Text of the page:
The excitement about this year’s WasteExpo started in late 2011 and has only increased during the first few months of this year. Haulers, local government officials, equipment suppliers, consultants and just about anyone with a connection to the solid waste industry is likely to be in Las Vegas from April 30 to May 3. For both private and public sector representatives, WasteExpo offers an unparalleled opportunity to recognize the safest drivers in the industry, learn about safety issues, network with safety managers and other peers, and learn about products that can help reduce fatalities, accidents and injuries.
The conference program includes seven safety-related sessions on three days that will provide attendees with useful information that they can take back to their employees. These sessions include how to address worker exposure to chemicals and sharps in the trash, incentive programs, and a small haulers safety roundtable at which industry leaders from smaller companies that do not have a full-time safety manager will share how they address safety-related challenges.
Two sessions will be particularly useful, and WasteExpo attendees are urged to attend both of them. On Tuesday morning, there will be a session on the revised American National Standards Institute (ANSI) Z245 safety standards developed through the Waste Equipment Technology Association (WASTEC). Several of these revised standards, including the important Z245.1 standard governing waste collection vehicles, will have been released before WasteExpo. Several others, including a proposed standard addressing safety issues at transfer stations, also will be discussed.
The second “don’t miss” session is on Wednesday morning, when attendees will hear about the updated Environmental Industry Associations (EIA) Manual of Recommended Safety Practices. The revisions to this important industry safety publication, which will be released in mid-2012, are being funded through generous contributions from members and a grant received from the Environmental Research and Education Foundation. (Thanks, EREF!)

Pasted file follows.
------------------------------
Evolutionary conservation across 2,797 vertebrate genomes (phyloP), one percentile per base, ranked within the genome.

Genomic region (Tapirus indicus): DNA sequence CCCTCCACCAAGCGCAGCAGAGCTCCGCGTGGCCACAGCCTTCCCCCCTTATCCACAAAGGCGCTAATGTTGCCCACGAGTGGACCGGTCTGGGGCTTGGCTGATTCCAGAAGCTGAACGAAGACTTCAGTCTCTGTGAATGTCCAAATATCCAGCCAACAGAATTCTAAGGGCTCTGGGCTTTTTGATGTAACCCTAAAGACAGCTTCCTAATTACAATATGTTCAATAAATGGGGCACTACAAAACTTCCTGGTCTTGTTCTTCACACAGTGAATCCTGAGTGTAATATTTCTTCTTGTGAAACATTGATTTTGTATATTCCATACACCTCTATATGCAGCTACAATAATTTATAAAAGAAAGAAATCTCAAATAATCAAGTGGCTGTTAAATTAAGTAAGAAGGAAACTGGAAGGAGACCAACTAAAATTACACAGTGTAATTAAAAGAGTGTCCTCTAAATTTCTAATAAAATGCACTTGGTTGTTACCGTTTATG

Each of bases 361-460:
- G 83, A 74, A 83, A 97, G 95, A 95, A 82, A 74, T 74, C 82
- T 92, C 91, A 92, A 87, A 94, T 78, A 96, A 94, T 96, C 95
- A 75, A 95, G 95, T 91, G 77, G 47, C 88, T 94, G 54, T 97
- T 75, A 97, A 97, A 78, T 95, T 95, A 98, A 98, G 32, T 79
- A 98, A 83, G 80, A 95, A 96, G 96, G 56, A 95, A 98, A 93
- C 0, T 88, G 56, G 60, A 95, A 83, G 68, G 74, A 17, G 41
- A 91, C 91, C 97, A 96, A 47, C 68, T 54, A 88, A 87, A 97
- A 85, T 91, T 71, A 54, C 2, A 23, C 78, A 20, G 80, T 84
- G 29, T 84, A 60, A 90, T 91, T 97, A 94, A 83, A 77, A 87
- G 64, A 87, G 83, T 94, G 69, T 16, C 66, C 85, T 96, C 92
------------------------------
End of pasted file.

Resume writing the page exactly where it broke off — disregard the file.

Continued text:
The EIA Safety Committee also will be meeting at WasteExpo. Last year’s meetings attracted more attendees than in previous years, and we expect this year’s meeting also will be well attended. The preliminary agenda includes recent changes to the Department of Transportation’s (DOT) Hours of Service and cell phone rules, an impending Occupational Safety and Health Administration (OSHA) rulemaking proposal requiring employers to have an “Injury and Illness Prevention Program,” and a review of the proposed revisions to the EIA Safety Manual.
Of course, another great reason to attend WasteExpo is to walk the exhibit hall, where there will be a substantial number of exhibitors selling safety-related equipment and services. These exhibitors include insurance providers, personal protective equipment manufacturers, backup safety system providers, decal manufacturers, consultants and others. The “traditional” exhibitors of trucks, disposal equipment, balers and compactors have made changes to their equipment in recent years to improve safety performance, and I suspect the personnel in their booths are eager to show them off to you.
The goal for everyone in this great industry, whether they are a small hauler, one of the large national companies or a municipal sanitation department, should be to improve their safety performance. WasteExpo provides a unique opportunity to learn and obtain tools to help you reduce the frequency of fatalities, accidents and injuries.